Top story of 2011: Occupy Portland

Top story of 2011: Occupy Portland

Credit: Courtesy: Occupy Portland

Top story of 2011: Occupy Portland

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by Jeff Thompson, KGW.com Staff

kgw.com

Posted on December 20, 2011 at 1:03 PM

Updated Friday, Jun 20 at 12:51 PM

PORTLAND -- It started with a huge protest, followed by a high-profile breakfast and a long camp out in two Portland parks. Since then, Occupy Portland has resulted in 150 arrests and nearly $100,000 in damages, and it's changed the way Portlanders look at local politics.

The Occupy Portland movement began with a rally in solidarity with Occupy Wall Street protests around the country. Portland's Waterfront Park hosted one of the largest rallies in the nation on October 6.

The rally and march were followed by encampments at Lownsdale and Chapman Square parks, which were permitted that weekend of the Portland Marathon. Both groups got together and decided to share the space, with protesters volunteering for the marathon and runners joining the movement.

Portland Mayor Sam Adams told the group they could continue to camp in the two parks indefinitely, but they would have to clear out SW Main Street, which bisected the encampment.

Photos: Inside the Occupy Portland camp

By mid-October the damage to the parks was estimated at $19,000; within weeks the police announced that overtime hours dedicated to the encampment and marches had grown to an estimated $186,000.

Protesters attempted to expand to the Pearl District's Jamison Square, which they considered a symbol of wage disparity in Portland, but police moved in and arrested 27 people.

With the blessing of the visiting Michael Moore, the group next attempted to occupy Terry Schrunk Plaza. Federal police moved in, clearing tents out in the early morning hours and arresting ten people.

During an unpermitted march the next day, a police officer was pushed into a moving bus. The suspect was not part of the Occupy Portland movement, but tensions started to escalate at that point. Portland Police Chief Mike Reese announced that all on-duty officers would begin carrying batons, helmets and gas masks.

Within a week, during which a "chain-in" group occupied Schrunk Plaza, an offshoot group vandalized two banks and a man in the camp was accused of a Molotov cocktail fire.

Then, Adams issued an eviction notice. He gave campers a deadline, after which police moved in and removed campers from both parks.

During that long standoff, police in riot gear held back protesters while fences were installed around the parks. One officer was injured and police said 51 people were arrested.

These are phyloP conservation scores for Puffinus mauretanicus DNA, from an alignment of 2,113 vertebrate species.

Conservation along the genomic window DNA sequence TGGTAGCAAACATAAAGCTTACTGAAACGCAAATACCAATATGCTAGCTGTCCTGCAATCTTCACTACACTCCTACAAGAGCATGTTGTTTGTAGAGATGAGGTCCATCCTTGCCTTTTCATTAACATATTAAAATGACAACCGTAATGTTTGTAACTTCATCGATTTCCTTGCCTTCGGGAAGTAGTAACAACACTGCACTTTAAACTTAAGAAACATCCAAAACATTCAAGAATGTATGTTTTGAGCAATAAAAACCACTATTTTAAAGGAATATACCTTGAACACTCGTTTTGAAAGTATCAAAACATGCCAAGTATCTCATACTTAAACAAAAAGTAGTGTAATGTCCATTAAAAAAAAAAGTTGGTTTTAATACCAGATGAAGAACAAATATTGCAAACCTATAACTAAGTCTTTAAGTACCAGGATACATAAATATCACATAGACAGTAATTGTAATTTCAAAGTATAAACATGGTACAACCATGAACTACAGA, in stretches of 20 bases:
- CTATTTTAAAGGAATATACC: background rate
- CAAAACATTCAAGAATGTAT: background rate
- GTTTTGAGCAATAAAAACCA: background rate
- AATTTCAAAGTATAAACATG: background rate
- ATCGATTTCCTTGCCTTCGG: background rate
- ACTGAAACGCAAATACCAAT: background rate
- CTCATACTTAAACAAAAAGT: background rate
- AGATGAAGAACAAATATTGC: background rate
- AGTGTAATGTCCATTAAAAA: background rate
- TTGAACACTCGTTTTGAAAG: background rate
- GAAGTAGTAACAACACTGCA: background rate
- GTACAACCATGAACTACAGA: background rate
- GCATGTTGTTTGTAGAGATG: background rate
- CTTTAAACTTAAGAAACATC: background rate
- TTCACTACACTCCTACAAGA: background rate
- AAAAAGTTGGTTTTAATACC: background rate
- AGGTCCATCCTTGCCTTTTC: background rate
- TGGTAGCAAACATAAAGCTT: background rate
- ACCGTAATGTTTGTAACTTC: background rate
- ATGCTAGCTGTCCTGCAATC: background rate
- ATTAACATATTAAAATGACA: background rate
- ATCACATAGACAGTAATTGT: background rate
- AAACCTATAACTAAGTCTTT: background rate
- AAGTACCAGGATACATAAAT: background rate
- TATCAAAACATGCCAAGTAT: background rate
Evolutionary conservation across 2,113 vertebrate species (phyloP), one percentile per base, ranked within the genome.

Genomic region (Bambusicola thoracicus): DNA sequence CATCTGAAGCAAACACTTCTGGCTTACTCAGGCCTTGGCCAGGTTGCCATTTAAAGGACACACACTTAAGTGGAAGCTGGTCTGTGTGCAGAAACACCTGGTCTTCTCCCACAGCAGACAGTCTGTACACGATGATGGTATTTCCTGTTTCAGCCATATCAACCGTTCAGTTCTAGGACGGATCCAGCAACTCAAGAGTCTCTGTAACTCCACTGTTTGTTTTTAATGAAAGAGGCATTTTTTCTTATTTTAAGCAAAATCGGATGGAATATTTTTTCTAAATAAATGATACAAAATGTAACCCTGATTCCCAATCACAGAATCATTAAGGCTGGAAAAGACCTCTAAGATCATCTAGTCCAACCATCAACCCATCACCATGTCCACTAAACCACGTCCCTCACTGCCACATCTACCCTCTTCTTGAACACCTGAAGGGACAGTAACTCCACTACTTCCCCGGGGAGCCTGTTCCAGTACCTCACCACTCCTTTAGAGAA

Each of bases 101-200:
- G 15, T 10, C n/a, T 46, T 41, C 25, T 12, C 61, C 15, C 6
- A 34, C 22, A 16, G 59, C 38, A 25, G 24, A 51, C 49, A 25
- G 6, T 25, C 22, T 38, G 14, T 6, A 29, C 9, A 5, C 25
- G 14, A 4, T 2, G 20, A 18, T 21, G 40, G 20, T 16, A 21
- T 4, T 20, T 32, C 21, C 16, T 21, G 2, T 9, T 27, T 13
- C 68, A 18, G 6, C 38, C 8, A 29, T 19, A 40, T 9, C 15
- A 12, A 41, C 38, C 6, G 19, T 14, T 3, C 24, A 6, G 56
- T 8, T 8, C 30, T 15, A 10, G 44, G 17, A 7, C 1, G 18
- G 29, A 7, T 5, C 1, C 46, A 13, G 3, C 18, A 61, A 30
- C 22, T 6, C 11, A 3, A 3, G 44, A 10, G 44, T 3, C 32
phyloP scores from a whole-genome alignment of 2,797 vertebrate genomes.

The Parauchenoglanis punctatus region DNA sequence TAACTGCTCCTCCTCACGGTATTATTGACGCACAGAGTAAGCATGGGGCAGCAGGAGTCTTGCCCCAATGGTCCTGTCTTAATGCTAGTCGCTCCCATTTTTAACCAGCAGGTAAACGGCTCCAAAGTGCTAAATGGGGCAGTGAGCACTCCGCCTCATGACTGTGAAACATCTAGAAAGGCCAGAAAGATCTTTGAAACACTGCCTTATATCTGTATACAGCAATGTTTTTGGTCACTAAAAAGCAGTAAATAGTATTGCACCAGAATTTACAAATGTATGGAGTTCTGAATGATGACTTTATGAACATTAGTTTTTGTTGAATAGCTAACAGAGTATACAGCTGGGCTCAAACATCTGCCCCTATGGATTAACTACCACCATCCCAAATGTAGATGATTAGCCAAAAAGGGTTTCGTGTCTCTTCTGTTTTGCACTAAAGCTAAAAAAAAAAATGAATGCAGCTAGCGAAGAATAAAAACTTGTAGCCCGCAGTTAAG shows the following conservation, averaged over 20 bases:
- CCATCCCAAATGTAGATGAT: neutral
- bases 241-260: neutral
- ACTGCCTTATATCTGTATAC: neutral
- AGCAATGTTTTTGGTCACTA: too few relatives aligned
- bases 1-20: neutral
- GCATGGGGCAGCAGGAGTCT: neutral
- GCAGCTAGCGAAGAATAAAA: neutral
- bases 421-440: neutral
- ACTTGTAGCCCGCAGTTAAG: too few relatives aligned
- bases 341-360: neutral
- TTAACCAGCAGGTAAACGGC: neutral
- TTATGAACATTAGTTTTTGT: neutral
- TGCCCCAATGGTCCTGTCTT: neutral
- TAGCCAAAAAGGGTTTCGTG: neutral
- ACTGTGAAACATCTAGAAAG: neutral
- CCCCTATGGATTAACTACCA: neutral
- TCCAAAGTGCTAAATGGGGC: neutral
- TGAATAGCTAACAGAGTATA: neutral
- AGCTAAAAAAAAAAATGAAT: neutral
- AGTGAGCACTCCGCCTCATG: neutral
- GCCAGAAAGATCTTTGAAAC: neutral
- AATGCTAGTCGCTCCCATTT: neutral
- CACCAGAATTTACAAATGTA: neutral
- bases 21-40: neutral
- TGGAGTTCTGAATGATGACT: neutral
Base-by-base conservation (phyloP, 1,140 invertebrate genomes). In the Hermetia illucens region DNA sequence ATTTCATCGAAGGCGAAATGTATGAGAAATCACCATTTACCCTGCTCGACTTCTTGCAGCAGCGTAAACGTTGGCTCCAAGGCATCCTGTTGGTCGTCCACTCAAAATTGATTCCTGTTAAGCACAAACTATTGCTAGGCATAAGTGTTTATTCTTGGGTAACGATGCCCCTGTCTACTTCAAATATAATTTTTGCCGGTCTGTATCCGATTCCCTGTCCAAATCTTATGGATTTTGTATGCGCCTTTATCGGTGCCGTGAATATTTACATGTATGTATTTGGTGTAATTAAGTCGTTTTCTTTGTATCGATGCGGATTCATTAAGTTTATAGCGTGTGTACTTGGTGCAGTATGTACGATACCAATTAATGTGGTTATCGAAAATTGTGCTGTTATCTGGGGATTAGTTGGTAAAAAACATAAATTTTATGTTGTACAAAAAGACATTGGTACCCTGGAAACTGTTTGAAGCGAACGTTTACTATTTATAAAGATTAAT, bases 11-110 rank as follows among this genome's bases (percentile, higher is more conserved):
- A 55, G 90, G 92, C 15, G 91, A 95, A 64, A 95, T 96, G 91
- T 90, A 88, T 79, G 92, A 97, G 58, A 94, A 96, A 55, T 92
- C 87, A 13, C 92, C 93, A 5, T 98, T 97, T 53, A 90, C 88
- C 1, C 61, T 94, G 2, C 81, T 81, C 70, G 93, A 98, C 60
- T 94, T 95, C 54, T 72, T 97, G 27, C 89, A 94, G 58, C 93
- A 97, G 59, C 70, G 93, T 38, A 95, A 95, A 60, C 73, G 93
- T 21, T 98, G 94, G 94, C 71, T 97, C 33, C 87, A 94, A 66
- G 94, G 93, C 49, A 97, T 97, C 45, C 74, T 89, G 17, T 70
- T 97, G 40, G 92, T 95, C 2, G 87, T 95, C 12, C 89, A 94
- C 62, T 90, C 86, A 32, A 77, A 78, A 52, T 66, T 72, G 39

The next huge clash between police and protesters came during the N17 (November 17) protests, in which demonstrators held a rally at the Steel Bridge and then marched through downtown Portland to "disrupt business as usual at banking institutions." Protesters, relegated to the sidewalk for the unpermitted march, spilled out into the street and tangled with officers. Police said that day they used pepper spray for the first time since the movement began; 50 people were arrested.

Related: Video adds to debate over pepper spray

Chief Reese, who had been considering a run for mayor, was bolstered by the tactical approach at the original encampment. But after indirectly blaming the N17 protests for a postponed response to a rape call, he apologized and soon announced he would not run for mayor.

Protesters attempted to set up a new encampment in the south Park Blocks, but police in riot gear again moved in to remove tents and demonstrators from the area.There were 19 arrests, and Mayor Adams said the protest seemed like a private dance party and called it a "low point" in the Occupy Wall Street movement. Meanwhile police overtime estimates had exceeded $1 million and and itemized list showed nearly $86,000 in damages at the original encampment.

In December, Occupy Portland joined in a shut down of ports all along the West Coast, meant to slow international commerce. Port of Portland Terminals 4, 5 and 6 were blocked for one day, and union members distanced themselves from the movement.

The following weekend, members of the movement took part in a permitted march for International Migrants Day and later an unpermitted march to commemorate the three-month anniversary of the original Occupy Wall Street protests.

While the group has splintered, reorganized and regrouped over the last few months, there's no indication that it plans to stop fighting for the "99 Percent." 

KGW's coverage of the movement has been intensely scrutinized by critics on both sides of the issue, and TV crews have even been berated and assaulted while covering the story. Whether our readers find Occupy Portland infuriating or inspirational, it has definitely drawn more attention than any other story in 2011.

More: Occupy activists help rake damaged parks

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